They called him the Cool Ruler. With his fedora hats and tailored suits, Gregory Isaacs helped to invent the smooth, romantic strain of reggae called Lover’s Rock. His career lasted over forty years and five hundred albums. He had a voice that was as sweet as honey, and a singing style that dripped with yearning and longing. Think of him as Jamaica’s answer to Marvin Gaye.
This album pays tribute to the great reggae singer who died of lung cancer last October. It collects sixteen covers by a who’s who of contemporary reggae. Tarrus Riley starts things off with an excellent rendition of “Front Door,” telling the tale of a man who leaves a bad relationship, declaring “Lord knows I don’t want to be lonely tonight/but I would rather to be lonely than to lead a dirty life.” It’s classic Isaacs: beautiful, bittersweet, and full of heartache.
Natel offers a version of Isaac’s early hit “All I Have Is Love,” telling a lover “Some other men will buy you diamonds and furs/and those are the things that mean a lot to some girls/but all I have is love.” It’s a brilliant song that Natel does proud.
Busy Signal tackles one of Isaac’s more serious songs, the cautionary “Hard Drugs,” something Gregory Isaacs knew too much about. Gyptian offers a nice version of “My Number One,” Duane Stephenson covers “Border,” and female singers Etana and Alaine offer feminine takes on the Cool Ruler’s style. The centerpiece is singing phenom Romain Virgo’s spin on Isaac’s smash hit “Night Nurse.” Virgo is one of the more promising singers to emerge out of Jamaica in years, and he proves himself again on this track.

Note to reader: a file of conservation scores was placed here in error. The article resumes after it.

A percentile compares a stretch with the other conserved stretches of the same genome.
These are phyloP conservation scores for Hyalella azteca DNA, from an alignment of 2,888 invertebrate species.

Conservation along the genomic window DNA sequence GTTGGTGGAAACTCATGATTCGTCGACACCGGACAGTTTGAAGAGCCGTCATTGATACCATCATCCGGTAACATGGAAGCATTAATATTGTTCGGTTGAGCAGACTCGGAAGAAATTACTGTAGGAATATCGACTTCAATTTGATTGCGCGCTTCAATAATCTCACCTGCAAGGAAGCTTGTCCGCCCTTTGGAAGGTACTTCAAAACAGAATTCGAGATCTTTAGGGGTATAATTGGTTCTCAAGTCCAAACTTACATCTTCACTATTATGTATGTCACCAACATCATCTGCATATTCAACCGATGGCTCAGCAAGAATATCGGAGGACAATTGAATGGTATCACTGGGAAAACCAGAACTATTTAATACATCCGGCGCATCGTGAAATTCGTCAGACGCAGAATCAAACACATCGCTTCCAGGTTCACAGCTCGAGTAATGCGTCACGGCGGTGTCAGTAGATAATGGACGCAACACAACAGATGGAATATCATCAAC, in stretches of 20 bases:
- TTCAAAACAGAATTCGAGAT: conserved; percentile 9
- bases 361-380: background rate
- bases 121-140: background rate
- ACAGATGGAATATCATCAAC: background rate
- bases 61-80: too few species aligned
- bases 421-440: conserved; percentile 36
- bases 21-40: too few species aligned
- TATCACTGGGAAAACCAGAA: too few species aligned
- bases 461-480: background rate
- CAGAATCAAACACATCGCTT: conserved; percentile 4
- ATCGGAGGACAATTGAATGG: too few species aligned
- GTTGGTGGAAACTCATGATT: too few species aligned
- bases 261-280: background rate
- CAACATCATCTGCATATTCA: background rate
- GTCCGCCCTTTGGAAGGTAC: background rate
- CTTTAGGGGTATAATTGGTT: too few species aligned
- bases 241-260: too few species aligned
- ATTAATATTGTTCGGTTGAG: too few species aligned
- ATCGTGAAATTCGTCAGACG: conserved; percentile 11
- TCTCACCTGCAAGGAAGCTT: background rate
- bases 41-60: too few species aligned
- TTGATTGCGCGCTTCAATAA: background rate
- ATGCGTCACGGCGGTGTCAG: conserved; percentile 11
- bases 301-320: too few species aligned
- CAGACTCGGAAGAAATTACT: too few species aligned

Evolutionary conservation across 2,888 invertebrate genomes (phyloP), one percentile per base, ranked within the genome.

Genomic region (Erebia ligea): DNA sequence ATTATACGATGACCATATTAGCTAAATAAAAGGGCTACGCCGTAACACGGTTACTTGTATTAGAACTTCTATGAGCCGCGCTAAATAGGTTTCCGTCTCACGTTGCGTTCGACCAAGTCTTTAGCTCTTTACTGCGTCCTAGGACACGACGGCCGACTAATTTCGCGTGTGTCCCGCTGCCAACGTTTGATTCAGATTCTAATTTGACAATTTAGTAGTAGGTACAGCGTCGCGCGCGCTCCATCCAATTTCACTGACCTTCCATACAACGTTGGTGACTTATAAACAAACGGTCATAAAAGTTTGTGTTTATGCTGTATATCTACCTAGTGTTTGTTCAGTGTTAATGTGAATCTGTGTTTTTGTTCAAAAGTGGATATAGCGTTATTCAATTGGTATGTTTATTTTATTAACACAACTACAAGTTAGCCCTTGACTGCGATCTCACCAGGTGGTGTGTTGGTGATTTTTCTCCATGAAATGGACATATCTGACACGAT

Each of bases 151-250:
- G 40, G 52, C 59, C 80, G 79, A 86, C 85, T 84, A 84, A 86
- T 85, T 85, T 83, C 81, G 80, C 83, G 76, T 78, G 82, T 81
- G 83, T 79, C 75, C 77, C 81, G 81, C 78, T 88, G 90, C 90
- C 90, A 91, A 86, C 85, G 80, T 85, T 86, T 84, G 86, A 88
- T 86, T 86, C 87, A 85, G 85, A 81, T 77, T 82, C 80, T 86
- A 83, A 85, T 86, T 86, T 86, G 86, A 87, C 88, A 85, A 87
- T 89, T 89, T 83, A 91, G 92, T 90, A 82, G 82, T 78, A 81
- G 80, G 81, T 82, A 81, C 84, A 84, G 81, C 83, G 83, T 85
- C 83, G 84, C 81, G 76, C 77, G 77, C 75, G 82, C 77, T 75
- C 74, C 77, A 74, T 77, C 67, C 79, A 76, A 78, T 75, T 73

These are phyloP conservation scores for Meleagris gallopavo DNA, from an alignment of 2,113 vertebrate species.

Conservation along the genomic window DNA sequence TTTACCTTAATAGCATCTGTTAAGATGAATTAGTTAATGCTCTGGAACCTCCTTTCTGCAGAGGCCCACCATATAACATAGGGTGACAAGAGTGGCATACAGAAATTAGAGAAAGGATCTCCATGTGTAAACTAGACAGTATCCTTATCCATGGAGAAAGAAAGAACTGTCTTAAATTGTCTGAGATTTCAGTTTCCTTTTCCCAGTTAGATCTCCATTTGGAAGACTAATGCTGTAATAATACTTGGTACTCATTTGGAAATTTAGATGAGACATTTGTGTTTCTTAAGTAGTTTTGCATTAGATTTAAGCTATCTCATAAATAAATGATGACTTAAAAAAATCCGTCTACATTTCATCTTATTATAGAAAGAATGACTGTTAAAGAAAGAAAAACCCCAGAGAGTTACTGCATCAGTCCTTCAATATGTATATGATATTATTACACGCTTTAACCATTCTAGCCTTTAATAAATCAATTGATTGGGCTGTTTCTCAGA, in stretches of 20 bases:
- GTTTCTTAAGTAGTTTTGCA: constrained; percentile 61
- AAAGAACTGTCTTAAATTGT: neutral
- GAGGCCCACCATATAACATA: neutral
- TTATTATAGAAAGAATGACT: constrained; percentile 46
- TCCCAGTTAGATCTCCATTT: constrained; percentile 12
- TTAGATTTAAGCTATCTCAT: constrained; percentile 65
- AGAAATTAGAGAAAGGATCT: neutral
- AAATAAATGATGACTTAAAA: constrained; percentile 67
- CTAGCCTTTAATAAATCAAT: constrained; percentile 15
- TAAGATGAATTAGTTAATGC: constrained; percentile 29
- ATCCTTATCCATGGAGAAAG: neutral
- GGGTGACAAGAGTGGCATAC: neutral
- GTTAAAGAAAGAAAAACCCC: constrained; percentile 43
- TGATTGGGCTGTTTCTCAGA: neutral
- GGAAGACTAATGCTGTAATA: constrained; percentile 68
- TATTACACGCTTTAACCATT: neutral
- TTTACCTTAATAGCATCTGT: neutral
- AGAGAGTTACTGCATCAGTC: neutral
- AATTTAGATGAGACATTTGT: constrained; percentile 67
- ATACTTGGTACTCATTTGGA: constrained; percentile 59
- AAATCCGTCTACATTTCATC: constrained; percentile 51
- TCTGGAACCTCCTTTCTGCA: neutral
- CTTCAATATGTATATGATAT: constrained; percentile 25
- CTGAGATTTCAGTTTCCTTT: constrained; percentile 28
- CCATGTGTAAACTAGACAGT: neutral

The album was produced by Dean Fraser. While it sounds clean and crisp, there are quiet storm and smooth jazz elements that I personally am not a fan of. For the most part, though, the production is tasteful and restrained. It comes with a disc of instrumentals that I didn’t have any interest in, but those of you who enjoy your slow jams will dig it.
“We Remember Gregory Isaacs” may not improve on the originals, but it does offer a great overview of the contemporary Jamaican reggae scene, and allows sixteen up and coming singers the opportunity to tackle the Cool Ruler’s repertoire. It’s a fitting tribute to a man who was one of the reggae greats, and worth checking out.